My last Katrina-related entry
For now, anyway.
NY Times ramps up the New Orleans coverage with a very predictable focus on looting but gives much needed attention the deteriorating conditions in the Superdome , which one refugee describes as worse than prison (meanwhile, evacuees in the convention center are left to fend for themselves).
The Superdome evacuation isn't going smoothly either, as shots were fired at the military helicopter. Desperation is only growing, it seems.
So yeah, not at all surprising that the media focuses on the looting, painting Nawlins as Fallujah on the Mississippi, because you know, that's a lot sexier than having a serious discussion about why thousands are still trapped, why they're predominantly black, why they would be compelled to loot stores for non-essentials, why they would get in the way of rescuers and law enforcement.
(I have to ask here, what took the military so long? Shouldn't they have been ready to come in with amphibious vehicles Monday night? It's not like the whole thing caught us by surprise. As of last weekend, we knew four things:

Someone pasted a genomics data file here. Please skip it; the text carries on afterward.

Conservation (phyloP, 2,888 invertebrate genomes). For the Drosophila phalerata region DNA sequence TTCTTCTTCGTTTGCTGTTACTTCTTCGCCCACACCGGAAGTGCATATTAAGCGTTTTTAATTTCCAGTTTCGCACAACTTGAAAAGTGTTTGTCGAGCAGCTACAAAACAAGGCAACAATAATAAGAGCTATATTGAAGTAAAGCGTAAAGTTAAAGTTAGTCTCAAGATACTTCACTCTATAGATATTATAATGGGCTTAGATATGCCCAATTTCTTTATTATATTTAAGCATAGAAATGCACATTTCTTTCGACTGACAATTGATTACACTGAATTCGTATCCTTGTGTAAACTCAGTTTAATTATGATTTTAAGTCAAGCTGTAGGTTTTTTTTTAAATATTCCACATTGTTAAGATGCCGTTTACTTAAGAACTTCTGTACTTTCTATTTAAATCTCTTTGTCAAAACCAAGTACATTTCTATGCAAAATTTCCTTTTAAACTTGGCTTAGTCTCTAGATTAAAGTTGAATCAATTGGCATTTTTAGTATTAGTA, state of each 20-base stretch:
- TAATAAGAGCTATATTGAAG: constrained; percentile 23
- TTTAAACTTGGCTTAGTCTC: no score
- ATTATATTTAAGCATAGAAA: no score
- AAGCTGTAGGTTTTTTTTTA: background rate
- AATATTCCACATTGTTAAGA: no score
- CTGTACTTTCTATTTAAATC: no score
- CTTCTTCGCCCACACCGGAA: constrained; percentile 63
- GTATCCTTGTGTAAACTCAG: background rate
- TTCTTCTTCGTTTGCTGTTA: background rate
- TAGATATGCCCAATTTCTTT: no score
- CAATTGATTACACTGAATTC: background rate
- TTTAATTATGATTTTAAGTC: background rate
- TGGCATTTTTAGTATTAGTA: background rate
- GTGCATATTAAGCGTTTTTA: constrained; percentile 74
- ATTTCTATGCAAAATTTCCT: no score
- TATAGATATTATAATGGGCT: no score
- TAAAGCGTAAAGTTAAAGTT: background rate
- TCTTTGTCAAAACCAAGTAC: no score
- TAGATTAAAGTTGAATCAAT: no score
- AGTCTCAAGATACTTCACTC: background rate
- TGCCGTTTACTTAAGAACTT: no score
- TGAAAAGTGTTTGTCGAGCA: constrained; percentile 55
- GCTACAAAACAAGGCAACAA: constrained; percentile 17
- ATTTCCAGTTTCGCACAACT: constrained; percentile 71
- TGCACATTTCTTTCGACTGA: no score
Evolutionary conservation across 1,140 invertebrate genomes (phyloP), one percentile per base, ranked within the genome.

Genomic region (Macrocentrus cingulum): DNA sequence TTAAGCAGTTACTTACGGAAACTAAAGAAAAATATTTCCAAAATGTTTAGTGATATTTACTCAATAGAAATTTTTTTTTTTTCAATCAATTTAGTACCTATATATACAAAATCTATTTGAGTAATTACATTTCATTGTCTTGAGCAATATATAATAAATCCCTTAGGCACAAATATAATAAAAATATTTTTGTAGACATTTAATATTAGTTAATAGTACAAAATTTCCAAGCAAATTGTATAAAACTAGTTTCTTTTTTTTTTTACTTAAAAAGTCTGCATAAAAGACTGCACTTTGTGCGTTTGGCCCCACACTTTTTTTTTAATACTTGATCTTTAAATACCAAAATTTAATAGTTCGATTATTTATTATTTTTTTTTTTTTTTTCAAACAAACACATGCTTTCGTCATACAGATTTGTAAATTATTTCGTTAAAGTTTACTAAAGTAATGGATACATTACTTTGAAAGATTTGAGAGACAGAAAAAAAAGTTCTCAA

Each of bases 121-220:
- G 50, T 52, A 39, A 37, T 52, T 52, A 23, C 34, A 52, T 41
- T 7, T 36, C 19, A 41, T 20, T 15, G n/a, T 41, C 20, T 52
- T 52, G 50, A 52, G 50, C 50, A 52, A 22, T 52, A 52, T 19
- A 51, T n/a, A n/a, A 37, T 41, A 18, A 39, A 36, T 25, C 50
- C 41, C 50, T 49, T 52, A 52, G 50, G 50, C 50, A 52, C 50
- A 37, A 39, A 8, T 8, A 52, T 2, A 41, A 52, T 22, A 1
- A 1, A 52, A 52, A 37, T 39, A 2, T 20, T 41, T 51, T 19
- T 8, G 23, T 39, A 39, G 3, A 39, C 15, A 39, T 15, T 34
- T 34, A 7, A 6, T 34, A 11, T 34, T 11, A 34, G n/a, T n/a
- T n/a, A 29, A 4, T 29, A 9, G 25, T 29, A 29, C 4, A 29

- This was potentially the big one that could flatten the entire Gulf Coast
- The city of New Orleans sits below sea level and wedged between two major bodies of water
- The levees and flood walls are in pretty shitty shape and a power outage would render the pumps useless
- Rich folks left, poor people stayed behind, and the poor in New Orleans are really, really poor
And they're surprised that there's looting? That there's breakdown in law and order? The best they could come up with was "Come on over to the Superdome"?)
No, it's much easier for a news anchor to implicitly wag his finger and mutter under his breath, "What is wrong with these animals?" What we're seeing on our TV screens is the symptom, not the virus. I'm not saying it's right, and I'm not going to do the Chris Rock "... but I understand" either. But it's happening for a reason and those reasons ain't pretty.
It's not because the looting gangs are subhuman; it's precisely because they are human. To paraphrase Gene Hackman from the greatest movie he's ever done with Keanu Reeves, those left behind in New Orleans have nothing to lose, and that makes them very dangerous. Human beings in extraordinary situations are capable of doing some amazing or horrific things.
I hope to see more of the two in the future, not that I'm wishing any more catastrophic natural disasters on anyone.